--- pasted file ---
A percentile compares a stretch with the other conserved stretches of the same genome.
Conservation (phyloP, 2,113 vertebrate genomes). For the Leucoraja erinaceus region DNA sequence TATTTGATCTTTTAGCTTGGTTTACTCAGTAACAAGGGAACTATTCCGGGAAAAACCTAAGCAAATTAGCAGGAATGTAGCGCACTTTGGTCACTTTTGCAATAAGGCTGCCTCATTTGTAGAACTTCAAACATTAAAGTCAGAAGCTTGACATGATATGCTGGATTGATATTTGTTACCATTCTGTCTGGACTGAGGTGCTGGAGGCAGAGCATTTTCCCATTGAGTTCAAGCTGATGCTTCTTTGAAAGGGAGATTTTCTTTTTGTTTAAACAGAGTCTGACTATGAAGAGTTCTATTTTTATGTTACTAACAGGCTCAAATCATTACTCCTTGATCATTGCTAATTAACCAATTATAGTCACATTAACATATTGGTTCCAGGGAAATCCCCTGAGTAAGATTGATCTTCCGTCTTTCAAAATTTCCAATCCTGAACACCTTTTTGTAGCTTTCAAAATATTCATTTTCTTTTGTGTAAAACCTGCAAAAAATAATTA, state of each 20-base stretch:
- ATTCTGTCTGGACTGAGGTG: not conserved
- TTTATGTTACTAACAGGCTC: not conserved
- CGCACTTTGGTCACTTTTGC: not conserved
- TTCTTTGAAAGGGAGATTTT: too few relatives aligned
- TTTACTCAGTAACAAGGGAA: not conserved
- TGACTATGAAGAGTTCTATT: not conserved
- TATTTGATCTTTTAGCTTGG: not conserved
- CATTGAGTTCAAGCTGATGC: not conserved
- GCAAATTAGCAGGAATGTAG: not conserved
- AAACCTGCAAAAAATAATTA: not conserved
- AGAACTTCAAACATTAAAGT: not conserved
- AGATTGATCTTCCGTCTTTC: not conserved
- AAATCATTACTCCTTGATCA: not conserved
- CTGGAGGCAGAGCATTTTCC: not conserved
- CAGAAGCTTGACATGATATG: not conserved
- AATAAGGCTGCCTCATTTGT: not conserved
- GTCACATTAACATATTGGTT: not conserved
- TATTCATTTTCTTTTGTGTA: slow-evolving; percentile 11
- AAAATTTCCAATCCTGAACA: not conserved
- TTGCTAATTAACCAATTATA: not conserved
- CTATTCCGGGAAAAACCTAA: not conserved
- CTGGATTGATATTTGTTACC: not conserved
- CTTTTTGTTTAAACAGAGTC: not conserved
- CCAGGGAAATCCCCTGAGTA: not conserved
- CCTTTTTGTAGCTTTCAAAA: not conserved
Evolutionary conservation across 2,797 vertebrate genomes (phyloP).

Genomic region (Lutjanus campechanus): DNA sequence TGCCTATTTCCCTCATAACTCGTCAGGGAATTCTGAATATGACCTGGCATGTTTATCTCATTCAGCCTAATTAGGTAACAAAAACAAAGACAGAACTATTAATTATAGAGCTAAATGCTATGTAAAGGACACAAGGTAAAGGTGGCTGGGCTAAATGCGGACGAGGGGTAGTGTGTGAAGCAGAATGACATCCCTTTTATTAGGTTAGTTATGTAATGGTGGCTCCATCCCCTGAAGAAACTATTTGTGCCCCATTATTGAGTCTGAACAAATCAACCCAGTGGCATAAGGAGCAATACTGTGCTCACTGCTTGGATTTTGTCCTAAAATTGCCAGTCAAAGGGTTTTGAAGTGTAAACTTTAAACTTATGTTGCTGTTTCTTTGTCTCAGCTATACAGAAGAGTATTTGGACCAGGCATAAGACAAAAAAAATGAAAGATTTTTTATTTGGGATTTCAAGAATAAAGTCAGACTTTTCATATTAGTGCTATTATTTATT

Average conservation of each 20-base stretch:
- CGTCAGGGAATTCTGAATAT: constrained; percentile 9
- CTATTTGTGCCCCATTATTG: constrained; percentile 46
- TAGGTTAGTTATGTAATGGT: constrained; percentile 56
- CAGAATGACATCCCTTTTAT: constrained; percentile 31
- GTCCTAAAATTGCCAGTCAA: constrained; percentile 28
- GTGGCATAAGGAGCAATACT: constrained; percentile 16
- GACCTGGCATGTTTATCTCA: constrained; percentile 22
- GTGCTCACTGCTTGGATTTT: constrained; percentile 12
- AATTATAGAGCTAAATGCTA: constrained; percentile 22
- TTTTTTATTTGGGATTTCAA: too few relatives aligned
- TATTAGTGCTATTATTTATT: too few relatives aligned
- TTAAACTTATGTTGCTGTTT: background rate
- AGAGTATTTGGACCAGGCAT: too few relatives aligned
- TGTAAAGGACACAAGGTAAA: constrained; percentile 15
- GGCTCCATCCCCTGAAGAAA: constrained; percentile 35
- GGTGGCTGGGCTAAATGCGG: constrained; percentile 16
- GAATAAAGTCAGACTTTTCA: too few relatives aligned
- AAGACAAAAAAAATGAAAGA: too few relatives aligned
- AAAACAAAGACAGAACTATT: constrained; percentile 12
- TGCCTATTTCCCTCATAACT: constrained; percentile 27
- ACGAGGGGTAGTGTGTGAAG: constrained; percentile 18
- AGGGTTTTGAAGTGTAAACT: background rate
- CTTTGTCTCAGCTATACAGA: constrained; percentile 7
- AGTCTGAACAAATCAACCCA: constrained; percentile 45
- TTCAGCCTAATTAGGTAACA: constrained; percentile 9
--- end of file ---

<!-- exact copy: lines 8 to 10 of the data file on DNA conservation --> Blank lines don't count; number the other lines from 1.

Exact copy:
- TGACTATGAAGAGTTCTATT: not conserved
- TATTTGATCTTTTAGCTTGG: not conserved
- CATTGAGTTCAAGCTGATGC: not conserved